2 • Listen to Your Body • You may well have other symptoms that you don’t even realize are part of the underlying reason for your hair loss and these additional symptoms could very possibly point you in the right direction for a remedy. I had probably 75% of the symptoms of low ferritin levels as wells as symptoms associated with thyroid issues, and none of the three completely different types of doctors I saw recognized them as signs of what could possibly be the real problem. It can get complicated.
3 • Find a Good Doctor • Steps 1 and 2 will hopefully prevent you from running willy-nilly from doctor to doctor, spending money at every turn and becoming increasingly frustrated. It is extremely important to find a doctor(s) who understands hair loss and this can be very, very difficult. I have found most of them to be completely useless when it comes to this problem. It is an issue that is not always easy to diagnose and, to make matters worse, may have multiple, underlying causes.
In my opinion, the first doctor I went to, the dermatologist, should have at least recommended basic blood tests and then been able to understand the results enough to further direct me if necessary. Too many doctors are overscheduled and won’t spend the time required to fully investigate a hair loss issue or simply don’t have an answer to the problem and find it much easier to whip out a prescription or suggest Rogaine. And that means that you, the patient, will end up with a band-aid rather than a solution.
You may know that you are losing hair but unless the loss is very visible, your concerns may be viewed as hysteria over nothing. Steel yourself for the fact that some doctors are actually jerks, I know of no other way of putting it. If a doctor belittles you and tells you that your hair loss is all in your head (versus on your head), walk out of the appointment. I went to the dermatologist two times and almost walked out of the second appointment. You are not losing your mind, are most likely in an emotional state over your hair loss and do not deserve that kind of treatment. Finding a doctor who understands hair loss will prevent this from happening.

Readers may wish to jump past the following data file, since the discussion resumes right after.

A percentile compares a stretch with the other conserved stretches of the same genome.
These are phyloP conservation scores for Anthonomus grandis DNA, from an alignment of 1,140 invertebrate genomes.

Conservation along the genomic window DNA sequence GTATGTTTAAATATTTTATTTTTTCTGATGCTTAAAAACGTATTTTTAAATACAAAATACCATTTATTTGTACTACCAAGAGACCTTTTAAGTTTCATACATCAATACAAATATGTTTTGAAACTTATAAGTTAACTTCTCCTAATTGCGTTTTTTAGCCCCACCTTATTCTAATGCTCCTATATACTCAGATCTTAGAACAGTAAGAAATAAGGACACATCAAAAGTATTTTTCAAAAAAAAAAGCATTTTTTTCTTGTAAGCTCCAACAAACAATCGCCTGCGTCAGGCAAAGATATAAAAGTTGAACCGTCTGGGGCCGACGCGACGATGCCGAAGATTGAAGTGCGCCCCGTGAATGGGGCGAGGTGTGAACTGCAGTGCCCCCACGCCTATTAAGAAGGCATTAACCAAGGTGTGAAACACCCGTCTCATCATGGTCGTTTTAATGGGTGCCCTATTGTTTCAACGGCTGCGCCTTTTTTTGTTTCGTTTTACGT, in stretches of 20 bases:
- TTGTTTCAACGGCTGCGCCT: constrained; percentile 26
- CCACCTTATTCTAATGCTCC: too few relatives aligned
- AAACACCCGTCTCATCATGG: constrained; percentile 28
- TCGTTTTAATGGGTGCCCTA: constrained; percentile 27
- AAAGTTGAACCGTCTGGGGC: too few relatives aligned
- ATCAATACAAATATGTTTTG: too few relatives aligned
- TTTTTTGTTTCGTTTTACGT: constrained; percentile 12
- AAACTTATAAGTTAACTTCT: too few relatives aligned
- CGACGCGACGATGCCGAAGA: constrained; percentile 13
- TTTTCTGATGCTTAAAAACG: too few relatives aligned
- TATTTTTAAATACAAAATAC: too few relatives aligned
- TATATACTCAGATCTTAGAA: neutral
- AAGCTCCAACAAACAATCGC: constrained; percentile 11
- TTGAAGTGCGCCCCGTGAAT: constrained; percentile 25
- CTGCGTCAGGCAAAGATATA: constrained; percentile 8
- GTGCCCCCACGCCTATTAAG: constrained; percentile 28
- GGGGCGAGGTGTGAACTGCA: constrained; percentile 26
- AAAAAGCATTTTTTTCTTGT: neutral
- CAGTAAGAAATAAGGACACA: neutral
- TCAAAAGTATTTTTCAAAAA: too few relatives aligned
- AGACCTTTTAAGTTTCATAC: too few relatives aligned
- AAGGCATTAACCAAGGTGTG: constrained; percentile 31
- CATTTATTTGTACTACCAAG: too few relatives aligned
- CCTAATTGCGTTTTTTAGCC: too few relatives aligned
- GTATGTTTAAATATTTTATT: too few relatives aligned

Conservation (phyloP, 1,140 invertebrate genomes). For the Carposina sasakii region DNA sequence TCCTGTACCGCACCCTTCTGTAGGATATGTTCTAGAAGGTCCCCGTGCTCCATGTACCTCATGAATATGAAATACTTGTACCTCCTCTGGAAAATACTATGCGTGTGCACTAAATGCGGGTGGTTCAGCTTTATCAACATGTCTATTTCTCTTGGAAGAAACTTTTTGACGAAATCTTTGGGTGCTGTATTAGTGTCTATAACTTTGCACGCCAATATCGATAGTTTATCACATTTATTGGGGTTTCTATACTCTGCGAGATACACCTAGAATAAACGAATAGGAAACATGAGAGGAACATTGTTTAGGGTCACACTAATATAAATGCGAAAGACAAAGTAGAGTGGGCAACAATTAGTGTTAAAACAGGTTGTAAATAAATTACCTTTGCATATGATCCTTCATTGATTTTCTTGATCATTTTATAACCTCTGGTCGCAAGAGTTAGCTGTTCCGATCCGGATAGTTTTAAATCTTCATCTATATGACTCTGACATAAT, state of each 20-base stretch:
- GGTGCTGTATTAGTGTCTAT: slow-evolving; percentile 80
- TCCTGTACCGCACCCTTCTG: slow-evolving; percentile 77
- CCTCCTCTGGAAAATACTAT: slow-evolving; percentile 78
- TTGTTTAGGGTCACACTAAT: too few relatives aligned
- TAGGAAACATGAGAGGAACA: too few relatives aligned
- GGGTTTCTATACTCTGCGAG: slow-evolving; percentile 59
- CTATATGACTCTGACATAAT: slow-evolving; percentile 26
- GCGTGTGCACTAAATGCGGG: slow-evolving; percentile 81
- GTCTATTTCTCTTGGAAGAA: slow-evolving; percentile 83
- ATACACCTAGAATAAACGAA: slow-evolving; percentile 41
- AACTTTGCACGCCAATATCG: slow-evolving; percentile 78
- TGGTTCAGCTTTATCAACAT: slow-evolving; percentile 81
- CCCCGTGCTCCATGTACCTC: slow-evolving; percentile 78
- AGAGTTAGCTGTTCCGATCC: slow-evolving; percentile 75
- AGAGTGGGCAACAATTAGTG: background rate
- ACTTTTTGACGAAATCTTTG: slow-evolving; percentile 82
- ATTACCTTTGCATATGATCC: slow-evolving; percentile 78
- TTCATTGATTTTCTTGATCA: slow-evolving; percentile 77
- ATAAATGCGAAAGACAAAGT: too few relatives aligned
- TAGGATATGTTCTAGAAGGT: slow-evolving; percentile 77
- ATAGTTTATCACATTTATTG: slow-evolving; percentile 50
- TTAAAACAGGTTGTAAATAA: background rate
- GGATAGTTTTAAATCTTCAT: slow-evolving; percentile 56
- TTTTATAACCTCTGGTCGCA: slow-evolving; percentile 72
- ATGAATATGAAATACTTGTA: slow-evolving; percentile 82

Beware of the hair “specialists” who appear, at first glance, to be the Holy Grail for all who have hair loss. Some recommend hair transplants to every patient despite the actual reason for the hair loss.
4 • Improve Your Health • While going through the first three steps, make every effort to improve your basic health. If you drink a cup of coffee for breakfast, slam a soda for lunch and then microwave your nightly meal, you should expect to have health problems. Your body requires certain nutrients, and if they are not present for a long period of time, the resulting symptoms, which can include hair loss, will eventually make you aware of the fact that something is amiss.
Realize that everyone’s body is different. Some women, especially when young, may be able to have a ferritin level of 20 and still maintain healthy hair for years. I believe, as the iridologist said, that I had had low iron levels for a very long time until the deficiency finally caught up with me, exacerbated by the stress that I was going through.
5 • Be Patient • This part is probably the hardest! One’s immediate inclination is to try everything that appears to be a solution – all at once. Trying multiple remedies won’t enable you to know which one works. Hair doesn’t grow on anyone’s schedule - it takes time.
Resources I have found to be helpful and not aimed at selling you either a product or surgical procedure are: